What is the Pink Floyd song with the bell ringing at the beginning?

12 Answers

  1. the song is called “high hopes” off the divison bell album

  2. Pink Floyd Bells

  3. High Hopes off the Division Bell album

  4. Time

  5. The song is called Time. It starts with and alarm clock.

  6. Time.

  7. the second responder is correct and its from the album Dark Side of the Moon (and not The Wall)

  8. Yes “Time” is the answer. Jackie A. nice to hear those lyrics!

  9. https://shorturl.im/axPvt

    You might have heard the first two songs from what is regularly regarded as the best record album of all time – The 1973 concept album Dark Side of the Moon, by Pink Floyd. You probably heard the instrumental ‘Speak to Me,’ which is ninety seconds of sound effects, starting with a heartbeat, then a clock ticking, then a cash register and crazy laughter, which soon gets all bled out by the sound an attack helicopter roaring by as a woman sings/screams/ cries out ‘Ah…Ah…Ah!’ The song then basically backs into the next song ‘Breathe,’ as I believe some part of the end of ‘Breathe’ is just played backwards as the lead into it. ‘Speak to Me’ & ‘Breathe,’ although two different songs, are regarded as only one song nowadays. ‘Speak to Me’ is itself a ninety second snippet of the entire album, as the clock ticks again during ‘Time,’ the cash register rings during ‘Money,’ the crazy laughter is heard in ‘Brain Damage,’ the helicopter crashes in the song ‘On the Run,’ and the woman is the vocalizer in ‘The Great Gig in the Sky.’ If that doesn’t sound like what your teacher played, then he probably only played the third song (considered the second song nowadays) called ‘On the Run.’ It’s another instrumental that lasts three and a half minutes. In it, a guy is heard running through the airport while a lady on the P.A. system is saying ‘Have your passport ready and then follow the green line to customs …’ Later, a man says ‘Live for today, gone tomorrow…’ Planes fly by as this goes on, and a synthesizer and backwards sound effects carry the song, as the same two bars of notes are played over and over again until everything crashes in a double explosion. When the explosion dies down, the ticking of clocks can be heard, signifying the start of the fourth song (nowadays third) ‘Time,’ itself which is paired up with the fifth song ‘Breathe (Reprise)’ and is regarded these days as one song as well. The original LP version came with two posters and three stickers. I can’t remember the stickers, but the posters were one of the pyramids of Giza, and one of four bled out live concert head shots of the band members with the letters PINK FLOYD interspersed amongst them. This album, above all others exemplifies the fuzzy warmth of vinyl compared to the harsh clarity of digital. The concept of the album is pure genius, no doubt to the point where theses cold be written about it. And the live outdoor stadium concerts? Well, my gosh…I can smell the pot smoke mixing in with the nitrox fog…still. If your history teacher was a teenager in the Seventies, ask him about that!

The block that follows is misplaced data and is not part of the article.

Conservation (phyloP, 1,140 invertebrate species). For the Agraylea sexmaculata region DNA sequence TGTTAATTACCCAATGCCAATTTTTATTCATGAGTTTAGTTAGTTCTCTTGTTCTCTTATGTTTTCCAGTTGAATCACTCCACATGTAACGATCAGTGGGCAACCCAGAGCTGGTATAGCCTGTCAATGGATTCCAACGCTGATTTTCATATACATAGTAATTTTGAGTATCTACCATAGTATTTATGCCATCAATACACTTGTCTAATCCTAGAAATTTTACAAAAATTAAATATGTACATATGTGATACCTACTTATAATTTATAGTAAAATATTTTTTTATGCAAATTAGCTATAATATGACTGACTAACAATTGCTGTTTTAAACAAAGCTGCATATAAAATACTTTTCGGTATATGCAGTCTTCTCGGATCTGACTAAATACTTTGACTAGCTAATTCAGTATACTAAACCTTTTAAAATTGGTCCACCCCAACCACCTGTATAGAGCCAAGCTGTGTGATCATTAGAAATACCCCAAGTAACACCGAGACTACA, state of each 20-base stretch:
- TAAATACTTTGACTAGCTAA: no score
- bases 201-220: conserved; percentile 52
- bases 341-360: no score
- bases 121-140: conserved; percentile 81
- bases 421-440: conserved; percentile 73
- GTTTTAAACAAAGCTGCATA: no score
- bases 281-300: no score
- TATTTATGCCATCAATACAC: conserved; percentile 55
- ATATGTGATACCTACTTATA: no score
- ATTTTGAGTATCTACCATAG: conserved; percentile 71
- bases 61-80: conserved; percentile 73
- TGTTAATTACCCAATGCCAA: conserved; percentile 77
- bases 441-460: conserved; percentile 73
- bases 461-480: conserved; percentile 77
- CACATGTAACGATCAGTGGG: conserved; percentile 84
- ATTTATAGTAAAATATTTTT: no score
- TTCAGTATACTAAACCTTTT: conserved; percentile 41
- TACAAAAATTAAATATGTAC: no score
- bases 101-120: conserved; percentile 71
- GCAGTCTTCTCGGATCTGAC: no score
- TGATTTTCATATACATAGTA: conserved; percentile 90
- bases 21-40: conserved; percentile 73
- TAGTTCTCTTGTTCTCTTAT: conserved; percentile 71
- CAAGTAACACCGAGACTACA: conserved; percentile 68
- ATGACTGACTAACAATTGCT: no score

10. The wall.

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